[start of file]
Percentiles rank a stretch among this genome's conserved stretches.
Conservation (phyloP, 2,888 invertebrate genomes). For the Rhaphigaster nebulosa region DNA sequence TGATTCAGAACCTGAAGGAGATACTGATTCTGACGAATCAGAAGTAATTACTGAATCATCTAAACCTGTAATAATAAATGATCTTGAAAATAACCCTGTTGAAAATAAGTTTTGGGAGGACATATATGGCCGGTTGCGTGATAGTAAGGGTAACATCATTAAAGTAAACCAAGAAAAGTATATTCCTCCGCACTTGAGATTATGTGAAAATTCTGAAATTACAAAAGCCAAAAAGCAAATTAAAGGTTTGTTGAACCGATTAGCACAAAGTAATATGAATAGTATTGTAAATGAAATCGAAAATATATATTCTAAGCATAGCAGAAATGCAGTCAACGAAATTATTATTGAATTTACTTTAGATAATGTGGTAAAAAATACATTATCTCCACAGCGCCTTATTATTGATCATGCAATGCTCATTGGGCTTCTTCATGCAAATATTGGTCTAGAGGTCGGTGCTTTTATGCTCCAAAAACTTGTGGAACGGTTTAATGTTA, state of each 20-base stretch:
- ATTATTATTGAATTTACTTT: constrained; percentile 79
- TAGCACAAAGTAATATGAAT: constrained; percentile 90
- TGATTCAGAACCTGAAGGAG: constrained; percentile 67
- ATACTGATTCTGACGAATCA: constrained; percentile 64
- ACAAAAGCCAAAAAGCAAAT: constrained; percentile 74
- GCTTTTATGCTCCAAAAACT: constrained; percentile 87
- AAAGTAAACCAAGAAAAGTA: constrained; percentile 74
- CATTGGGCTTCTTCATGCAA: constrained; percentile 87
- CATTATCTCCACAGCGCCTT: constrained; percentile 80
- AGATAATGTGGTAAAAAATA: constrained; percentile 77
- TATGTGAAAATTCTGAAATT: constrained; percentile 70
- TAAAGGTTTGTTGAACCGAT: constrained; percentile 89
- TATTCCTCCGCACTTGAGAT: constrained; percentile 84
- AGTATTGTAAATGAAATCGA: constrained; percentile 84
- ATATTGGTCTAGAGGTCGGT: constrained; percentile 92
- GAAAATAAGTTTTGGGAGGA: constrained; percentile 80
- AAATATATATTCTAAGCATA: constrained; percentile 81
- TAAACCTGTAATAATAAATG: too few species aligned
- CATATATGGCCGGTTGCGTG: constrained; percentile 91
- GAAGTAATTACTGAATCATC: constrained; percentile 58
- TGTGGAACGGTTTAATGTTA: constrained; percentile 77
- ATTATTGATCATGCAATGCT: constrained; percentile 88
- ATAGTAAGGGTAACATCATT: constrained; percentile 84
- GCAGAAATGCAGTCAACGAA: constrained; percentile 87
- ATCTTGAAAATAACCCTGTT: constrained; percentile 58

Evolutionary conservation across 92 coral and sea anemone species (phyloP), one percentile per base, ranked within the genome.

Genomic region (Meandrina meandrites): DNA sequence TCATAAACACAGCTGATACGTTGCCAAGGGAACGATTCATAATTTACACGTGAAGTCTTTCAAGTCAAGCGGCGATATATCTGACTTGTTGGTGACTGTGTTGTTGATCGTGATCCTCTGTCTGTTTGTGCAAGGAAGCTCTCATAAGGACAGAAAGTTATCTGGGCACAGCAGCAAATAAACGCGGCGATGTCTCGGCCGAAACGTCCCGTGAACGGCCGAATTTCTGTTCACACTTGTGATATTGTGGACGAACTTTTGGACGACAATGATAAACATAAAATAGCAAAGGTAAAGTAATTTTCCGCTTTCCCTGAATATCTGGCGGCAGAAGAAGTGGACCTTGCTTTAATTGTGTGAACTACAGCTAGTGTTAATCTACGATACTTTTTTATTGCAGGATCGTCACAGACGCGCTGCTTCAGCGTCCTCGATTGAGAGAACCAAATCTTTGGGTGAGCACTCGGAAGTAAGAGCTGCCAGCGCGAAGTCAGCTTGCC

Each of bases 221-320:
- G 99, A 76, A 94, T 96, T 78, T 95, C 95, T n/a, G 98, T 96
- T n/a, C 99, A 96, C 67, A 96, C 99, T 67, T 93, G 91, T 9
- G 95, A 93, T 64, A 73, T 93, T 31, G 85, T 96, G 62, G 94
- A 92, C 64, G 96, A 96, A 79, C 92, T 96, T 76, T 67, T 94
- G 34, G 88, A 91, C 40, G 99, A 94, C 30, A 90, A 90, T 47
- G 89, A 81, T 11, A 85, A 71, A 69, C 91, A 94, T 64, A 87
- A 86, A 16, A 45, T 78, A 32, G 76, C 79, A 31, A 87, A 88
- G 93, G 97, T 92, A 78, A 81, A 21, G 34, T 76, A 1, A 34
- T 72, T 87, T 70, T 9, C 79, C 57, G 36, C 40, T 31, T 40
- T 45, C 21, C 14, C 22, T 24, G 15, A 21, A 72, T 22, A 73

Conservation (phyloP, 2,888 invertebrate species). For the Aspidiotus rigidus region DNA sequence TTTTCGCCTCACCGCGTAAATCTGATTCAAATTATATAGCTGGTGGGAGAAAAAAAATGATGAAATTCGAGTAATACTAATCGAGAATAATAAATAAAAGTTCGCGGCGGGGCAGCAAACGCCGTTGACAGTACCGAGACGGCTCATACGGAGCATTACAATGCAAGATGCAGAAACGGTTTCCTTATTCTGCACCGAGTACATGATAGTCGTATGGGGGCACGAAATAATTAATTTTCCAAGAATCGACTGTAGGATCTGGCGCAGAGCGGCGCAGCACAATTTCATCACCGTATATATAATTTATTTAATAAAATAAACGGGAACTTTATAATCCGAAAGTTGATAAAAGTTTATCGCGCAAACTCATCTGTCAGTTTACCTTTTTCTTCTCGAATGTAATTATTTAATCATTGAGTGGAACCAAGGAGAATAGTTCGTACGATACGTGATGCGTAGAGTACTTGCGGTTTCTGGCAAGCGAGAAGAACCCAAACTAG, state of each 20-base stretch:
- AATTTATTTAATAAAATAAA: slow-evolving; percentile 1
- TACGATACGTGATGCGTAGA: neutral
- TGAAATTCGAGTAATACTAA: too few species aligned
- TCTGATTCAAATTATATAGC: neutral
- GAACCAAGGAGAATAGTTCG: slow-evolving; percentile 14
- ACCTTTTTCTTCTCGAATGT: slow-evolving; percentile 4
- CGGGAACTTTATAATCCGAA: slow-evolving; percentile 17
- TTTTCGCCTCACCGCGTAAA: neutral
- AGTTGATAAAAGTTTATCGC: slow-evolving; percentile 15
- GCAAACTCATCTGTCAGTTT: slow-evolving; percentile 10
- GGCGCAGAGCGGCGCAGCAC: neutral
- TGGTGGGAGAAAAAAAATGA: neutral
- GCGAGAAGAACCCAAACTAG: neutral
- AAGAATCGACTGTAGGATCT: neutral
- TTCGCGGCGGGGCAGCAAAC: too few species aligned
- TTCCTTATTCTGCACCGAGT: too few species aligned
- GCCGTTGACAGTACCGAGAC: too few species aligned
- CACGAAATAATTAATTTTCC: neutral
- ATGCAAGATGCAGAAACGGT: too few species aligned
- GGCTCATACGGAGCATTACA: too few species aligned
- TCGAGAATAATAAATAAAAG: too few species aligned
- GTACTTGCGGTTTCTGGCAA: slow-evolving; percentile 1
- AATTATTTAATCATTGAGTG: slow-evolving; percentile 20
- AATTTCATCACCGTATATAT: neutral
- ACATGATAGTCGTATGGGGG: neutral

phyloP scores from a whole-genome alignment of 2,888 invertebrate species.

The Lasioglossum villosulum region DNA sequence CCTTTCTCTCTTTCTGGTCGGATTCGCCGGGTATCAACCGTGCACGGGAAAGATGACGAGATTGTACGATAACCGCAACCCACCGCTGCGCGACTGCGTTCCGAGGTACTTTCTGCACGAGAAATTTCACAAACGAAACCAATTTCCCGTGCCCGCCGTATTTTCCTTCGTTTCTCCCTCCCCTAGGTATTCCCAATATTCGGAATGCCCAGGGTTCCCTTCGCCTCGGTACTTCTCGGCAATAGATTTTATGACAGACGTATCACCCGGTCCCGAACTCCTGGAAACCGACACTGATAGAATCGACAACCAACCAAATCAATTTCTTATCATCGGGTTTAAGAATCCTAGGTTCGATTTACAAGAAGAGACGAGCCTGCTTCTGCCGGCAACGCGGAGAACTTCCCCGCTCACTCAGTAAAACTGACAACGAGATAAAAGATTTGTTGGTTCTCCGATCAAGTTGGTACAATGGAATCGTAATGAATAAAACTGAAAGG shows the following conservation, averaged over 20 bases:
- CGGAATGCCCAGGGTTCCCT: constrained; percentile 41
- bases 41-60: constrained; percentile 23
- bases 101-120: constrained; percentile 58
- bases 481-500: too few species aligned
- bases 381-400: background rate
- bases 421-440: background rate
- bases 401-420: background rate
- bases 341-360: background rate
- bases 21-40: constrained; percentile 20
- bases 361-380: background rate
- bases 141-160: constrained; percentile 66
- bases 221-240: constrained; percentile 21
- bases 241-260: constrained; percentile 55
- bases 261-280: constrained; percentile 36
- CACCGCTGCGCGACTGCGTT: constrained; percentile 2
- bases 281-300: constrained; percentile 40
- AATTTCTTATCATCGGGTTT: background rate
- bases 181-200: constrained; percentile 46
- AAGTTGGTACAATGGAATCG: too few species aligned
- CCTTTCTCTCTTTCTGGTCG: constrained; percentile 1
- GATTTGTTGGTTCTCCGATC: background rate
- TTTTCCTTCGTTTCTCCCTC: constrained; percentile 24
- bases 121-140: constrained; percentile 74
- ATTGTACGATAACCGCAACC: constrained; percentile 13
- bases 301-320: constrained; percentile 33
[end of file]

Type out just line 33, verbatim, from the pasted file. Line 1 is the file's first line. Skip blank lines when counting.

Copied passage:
- G 95, A 93, T 64, A 73, T 93, T 31, G 85, T 96, G 62, G 94